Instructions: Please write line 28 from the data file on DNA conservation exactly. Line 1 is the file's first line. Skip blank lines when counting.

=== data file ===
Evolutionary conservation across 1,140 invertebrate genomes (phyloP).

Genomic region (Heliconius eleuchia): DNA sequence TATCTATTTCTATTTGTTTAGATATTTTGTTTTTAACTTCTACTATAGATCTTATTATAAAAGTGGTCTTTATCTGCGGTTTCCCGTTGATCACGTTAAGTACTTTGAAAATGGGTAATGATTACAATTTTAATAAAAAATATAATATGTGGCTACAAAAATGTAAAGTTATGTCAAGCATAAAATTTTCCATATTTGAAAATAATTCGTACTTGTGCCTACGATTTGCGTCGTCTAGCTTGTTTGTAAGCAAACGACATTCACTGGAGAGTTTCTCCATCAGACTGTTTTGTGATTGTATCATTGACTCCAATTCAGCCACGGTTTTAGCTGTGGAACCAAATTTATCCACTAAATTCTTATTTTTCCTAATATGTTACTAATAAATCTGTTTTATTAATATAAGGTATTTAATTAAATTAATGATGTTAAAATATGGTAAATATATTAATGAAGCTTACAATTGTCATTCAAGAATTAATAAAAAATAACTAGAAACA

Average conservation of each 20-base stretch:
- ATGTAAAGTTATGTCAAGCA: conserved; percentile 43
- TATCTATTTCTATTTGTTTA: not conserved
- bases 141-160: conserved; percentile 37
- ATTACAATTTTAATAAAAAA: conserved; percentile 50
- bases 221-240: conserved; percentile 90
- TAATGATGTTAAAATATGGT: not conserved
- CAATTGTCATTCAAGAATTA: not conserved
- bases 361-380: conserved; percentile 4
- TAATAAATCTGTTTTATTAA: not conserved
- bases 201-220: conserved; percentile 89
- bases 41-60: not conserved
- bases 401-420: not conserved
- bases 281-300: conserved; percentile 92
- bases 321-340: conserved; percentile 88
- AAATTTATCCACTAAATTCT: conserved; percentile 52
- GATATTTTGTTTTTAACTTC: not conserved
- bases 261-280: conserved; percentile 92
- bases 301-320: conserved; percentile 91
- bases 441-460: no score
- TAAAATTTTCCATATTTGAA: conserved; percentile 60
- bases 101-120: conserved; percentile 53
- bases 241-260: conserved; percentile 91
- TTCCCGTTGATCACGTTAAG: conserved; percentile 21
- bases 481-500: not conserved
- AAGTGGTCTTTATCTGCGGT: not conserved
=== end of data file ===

- AAGTGGTCTTTATCTGCGGT: not conserved